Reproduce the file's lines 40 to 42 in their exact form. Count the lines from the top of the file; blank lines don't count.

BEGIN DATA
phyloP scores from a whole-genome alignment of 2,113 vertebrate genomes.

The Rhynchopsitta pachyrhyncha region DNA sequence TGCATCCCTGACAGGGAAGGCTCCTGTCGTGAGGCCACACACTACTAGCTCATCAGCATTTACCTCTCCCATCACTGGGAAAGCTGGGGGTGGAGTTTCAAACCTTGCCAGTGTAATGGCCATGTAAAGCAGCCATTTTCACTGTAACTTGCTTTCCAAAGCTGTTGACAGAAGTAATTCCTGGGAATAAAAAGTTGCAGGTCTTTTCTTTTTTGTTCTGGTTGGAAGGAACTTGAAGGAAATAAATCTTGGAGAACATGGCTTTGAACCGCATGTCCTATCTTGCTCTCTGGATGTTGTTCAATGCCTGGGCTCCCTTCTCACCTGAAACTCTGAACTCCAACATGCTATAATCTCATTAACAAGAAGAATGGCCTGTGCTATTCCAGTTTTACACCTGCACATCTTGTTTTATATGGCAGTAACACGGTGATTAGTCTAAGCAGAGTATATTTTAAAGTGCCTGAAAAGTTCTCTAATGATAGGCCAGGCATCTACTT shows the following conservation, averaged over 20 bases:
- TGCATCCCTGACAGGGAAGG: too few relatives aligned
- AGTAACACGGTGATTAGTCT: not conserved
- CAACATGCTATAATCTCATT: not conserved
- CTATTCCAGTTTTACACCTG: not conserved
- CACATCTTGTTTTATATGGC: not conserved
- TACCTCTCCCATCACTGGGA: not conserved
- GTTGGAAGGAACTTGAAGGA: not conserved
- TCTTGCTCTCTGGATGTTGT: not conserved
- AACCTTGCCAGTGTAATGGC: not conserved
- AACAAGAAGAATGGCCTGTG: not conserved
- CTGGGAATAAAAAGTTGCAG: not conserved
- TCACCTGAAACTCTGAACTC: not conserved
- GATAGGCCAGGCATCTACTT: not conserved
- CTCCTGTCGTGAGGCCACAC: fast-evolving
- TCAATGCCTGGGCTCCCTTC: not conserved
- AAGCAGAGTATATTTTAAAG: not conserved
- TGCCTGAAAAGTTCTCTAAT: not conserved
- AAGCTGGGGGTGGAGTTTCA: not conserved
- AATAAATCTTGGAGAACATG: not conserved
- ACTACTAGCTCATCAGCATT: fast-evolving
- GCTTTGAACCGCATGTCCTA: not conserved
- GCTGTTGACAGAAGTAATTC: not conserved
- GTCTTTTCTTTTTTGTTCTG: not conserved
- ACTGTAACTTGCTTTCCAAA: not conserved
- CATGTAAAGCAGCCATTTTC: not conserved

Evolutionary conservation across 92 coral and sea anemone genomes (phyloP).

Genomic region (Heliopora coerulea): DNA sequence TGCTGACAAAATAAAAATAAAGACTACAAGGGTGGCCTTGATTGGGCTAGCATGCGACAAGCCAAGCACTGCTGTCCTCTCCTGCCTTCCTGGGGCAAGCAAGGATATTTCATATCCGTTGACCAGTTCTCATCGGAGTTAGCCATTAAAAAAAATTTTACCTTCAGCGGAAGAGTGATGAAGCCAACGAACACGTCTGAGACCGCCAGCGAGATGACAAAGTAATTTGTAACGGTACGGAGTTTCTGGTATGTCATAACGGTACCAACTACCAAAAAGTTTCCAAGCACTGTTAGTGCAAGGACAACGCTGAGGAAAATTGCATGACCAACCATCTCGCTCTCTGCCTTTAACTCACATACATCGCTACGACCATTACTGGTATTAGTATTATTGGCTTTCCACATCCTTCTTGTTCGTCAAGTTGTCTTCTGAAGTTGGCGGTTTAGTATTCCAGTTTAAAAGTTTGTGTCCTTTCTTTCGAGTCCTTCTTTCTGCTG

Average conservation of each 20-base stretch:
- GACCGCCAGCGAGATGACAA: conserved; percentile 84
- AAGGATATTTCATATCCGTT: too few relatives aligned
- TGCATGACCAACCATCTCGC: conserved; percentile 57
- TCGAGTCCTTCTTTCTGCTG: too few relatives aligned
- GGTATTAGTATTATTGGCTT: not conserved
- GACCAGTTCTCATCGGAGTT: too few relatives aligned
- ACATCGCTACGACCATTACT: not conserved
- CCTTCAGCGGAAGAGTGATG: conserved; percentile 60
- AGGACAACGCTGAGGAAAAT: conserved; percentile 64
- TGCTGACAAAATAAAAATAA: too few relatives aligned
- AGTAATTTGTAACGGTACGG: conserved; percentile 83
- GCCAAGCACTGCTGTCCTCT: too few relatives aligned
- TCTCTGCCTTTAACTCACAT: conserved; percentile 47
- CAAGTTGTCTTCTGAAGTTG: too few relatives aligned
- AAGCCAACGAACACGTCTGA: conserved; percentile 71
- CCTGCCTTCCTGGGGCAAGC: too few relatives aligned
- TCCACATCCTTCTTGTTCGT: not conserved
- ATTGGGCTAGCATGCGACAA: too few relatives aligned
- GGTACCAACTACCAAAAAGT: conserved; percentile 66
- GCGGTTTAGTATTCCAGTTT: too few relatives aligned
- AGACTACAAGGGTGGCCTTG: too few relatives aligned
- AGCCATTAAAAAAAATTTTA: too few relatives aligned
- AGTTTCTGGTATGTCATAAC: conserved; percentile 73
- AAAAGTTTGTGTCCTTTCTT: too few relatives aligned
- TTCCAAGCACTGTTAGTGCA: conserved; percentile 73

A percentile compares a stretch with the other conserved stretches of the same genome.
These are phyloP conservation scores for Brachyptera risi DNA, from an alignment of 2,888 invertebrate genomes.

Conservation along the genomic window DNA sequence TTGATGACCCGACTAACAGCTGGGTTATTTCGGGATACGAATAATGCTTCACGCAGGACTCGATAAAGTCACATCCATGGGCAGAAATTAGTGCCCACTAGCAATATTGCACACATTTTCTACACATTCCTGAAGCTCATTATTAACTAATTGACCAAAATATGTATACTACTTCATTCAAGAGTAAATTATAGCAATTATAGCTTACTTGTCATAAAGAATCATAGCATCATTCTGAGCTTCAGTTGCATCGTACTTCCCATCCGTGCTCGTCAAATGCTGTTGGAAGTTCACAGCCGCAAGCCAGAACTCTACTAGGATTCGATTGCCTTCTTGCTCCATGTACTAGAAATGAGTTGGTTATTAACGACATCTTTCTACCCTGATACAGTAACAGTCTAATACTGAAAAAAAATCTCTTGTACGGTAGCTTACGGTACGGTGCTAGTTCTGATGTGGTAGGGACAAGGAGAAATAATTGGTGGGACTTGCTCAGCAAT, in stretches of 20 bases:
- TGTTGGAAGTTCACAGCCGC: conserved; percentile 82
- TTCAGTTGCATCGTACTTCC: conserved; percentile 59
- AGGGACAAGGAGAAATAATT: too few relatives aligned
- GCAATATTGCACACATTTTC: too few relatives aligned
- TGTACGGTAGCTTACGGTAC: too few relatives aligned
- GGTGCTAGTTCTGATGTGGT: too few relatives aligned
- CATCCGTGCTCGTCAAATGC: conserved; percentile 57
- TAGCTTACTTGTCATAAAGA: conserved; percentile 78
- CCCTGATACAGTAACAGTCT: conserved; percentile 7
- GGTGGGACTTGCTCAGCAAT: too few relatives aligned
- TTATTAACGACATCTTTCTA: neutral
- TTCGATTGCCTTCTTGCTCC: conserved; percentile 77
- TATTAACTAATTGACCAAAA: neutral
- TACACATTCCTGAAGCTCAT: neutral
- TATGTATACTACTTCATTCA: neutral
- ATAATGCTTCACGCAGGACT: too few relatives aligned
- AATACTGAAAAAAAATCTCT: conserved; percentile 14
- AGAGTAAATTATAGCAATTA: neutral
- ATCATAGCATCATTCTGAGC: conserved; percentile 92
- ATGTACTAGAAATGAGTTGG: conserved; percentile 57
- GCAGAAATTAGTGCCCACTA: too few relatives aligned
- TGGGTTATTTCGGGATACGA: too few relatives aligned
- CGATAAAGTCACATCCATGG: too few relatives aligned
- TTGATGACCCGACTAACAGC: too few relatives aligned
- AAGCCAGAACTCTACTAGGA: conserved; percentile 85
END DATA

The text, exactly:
- TGCTGACAAAATAAAAATAA: too few relatives aligned
- AGTAATTTGTAACGGTACGG: conserved; percentile 83
- GCCAAGCACTGCTGTCCTCT: too few relatives aligned